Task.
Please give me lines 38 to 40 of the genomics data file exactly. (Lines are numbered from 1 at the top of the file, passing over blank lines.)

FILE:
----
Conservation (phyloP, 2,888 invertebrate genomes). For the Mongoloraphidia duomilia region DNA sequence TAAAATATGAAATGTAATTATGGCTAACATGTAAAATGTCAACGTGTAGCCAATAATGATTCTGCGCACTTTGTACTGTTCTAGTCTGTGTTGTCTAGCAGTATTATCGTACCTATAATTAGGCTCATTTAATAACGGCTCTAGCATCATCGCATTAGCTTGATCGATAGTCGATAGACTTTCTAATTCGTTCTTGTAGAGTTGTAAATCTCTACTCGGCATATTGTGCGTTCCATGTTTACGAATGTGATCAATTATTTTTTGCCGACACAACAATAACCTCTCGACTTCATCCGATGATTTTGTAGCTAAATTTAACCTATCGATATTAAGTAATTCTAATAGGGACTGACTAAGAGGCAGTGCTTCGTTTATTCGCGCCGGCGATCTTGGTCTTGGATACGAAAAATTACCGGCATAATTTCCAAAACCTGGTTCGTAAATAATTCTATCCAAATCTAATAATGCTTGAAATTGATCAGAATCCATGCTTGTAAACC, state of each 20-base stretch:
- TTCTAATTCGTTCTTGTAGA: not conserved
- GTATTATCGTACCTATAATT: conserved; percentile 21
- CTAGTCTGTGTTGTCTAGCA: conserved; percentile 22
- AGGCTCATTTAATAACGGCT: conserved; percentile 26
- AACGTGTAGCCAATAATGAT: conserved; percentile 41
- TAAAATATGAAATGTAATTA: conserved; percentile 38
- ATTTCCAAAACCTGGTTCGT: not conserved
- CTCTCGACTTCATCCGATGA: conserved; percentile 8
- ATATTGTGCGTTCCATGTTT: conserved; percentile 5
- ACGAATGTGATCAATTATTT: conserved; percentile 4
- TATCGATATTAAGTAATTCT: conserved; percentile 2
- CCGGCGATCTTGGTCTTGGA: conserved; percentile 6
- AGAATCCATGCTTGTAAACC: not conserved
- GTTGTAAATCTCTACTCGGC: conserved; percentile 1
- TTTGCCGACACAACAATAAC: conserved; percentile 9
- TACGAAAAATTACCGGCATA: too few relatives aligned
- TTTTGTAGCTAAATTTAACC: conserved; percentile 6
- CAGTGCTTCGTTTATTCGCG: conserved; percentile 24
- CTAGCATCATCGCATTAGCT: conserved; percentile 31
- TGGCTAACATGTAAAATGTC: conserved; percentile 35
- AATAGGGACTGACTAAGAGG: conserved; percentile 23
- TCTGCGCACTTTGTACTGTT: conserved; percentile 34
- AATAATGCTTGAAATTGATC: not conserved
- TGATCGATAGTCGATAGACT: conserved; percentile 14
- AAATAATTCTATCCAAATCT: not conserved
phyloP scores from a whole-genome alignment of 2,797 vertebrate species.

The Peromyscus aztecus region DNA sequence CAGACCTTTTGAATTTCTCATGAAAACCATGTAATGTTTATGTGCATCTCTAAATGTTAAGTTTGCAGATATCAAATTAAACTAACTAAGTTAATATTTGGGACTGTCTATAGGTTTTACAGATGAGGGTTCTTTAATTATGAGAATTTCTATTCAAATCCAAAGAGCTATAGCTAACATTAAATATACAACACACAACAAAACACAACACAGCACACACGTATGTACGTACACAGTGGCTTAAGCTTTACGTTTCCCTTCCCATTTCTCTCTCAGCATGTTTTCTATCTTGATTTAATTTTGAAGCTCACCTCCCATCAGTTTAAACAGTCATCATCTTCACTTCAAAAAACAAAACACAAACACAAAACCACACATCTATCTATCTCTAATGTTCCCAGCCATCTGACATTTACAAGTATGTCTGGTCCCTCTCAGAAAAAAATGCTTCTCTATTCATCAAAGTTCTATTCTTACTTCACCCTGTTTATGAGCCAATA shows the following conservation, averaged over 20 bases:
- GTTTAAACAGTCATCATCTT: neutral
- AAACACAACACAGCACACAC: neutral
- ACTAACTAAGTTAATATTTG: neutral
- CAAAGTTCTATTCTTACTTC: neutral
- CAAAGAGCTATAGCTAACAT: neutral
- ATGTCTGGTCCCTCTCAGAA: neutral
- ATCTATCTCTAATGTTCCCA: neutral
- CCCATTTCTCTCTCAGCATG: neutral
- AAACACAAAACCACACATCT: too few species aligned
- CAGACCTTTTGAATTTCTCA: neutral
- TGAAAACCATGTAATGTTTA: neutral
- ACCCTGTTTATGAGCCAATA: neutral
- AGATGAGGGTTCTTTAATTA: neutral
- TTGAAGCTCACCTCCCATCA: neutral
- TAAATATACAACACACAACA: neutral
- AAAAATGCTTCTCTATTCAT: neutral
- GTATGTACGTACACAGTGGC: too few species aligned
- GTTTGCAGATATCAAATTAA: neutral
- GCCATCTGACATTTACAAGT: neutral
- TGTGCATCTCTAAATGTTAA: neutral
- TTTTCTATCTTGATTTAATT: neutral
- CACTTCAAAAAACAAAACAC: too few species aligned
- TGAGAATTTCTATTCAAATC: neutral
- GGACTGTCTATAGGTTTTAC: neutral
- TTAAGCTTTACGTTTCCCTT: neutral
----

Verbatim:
- CAGACCTTTTGAATTTCTCA: neutral
- TGAAAACCATGTAATGTTTA: neutral
- ACCCTGTTTATGAGCCAATA: neutral